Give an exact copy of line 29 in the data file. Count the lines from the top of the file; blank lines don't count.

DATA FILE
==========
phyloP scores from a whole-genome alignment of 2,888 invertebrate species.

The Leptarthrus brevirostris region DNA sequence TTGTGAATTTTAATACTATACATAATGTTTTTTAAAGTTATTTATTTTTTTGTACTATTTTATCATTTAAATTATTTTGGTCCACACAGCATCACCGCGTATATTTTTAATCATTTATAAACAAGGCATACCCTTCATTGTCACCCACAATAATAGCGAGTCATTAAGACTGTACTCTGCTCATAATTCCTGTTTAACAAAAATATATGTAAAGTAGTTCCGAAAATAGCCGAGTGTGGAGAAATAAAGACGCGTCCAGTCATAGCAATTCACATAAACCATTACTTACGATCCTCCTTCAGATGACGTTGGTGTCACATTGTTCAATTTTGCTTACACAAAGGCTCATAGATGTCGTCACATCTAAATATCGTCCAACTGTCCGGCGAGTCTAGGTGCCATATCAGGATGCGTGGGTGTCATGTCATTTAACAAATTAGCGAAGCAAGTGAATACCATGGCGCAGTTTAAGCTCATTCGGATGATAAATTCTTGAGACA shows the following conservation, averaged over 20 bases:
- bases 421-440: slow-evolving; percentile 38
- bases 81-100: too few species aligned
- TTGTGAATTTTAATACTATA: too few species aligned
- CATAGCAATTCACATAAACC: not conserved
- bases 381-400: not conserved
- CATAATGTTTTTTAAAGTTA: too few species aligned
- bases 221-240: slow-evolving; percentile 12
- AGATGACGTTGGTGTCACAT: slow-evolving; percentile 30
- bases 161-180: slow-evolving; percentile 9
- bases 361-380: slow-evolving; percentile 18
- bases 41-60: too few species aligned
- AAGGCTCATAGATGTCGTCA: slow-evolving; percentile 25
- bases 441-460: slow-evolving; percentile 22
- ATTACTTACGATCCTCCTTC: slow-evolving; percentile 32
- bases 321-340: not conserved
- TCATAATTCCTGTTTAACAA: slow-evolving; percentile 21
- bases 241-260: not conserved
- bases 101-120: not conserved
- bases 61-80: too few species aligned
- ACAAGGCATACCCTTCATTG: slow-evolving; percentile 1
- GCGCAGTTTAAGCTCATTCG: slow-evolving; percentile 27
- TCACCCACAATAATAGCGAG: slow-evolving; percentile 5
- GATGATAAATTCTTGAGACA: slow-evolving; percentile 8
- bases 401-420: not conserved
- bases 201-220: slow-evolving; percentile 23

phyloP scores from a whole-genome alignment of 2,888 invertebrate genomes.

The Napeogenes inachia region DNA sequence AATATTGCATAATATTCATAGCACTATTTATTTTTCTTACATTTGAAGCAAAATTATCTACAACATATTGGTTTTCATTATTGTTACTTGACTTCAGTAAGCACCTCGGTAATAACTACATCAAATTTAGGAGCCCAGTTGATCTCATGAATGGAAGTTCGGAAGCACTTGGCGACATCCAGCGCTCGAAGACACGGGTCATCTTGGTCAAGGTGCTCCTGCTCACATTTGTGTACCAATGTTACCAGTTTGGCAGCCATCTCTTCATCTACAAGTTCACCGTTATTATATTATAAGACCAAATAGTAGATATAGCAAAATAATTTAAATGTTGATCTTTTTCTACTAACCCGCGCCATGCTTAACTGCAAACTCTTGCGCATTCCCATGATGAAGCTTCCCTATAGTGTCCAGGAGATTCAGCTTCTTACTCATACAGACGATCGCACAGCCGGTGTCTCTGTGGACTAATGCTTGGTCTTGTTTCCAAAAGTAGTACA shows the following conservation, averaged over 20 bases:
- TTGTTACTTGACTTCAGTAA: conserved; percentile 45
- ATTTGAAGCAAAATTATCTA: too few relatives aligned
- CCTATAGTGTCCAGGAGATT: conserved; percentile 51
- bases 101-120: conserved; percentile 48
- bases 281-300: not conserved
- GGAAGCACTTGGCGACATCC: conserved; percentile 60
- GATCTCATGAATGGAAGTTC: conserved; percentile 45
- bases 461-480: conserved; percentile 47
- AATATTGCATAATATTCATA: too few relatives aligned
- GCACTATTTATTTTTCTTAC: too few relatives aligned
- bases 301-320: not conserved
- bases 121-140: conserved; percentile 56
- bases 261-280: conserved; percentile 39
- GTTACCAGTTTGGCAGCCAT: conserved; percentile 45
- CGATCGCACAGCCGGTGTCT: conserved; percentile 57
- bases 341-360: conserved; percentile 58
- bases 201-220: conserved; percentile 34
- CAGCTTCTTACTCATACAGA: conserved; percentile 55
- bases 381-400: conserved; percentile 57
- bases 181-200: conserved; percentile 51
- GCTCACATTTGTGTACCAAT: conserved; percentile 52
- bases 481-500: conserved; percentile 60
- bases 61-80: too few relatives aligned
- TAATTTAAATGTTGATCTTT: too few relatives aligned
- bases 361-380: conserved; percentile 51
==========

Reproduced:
The Napeogenes inachia region DNA sequence AATATTGCATAATATTCATAGCACTATTTATTTTTCTTACATTTGAAGCAAAATTATCTACAACATATTGGTTTTCATTATTGTTACTTGACTTCAGTAAGCACCTCGGTAATAACTACATCAAATTTAGGAGCCCAGTTGATCTCATGAATGGAAGTTCGGAAGCACTTGGCGACATCCAGCGCTCGAAGACACGGGTCATCTTGGTCAAGGTGCTCCTGCTCACATTTGTGTACCAATGTTACCAGTTTGGCAGCCATCTCTTCATCTACAAGTTCACCGTTATTATATTATAAGACCAAATAGTAGATATAGCAAAATAATTTAAATGTTGATCTTTTTCTACTAACCCGCGCCATGCTTAACTGCAAACTCTTGCGCATTCCCATGATGAAGCTTCCCTATAGTGTCCAGGAGATTCAGCTTCTTACTCATACAGACGATCGCACAGCCGGTGTCTCTGTGGACTAATGCTTGGTCTTGTTTCCAAAAGTAGTACA shows the following conservation, averaged over 20 bases: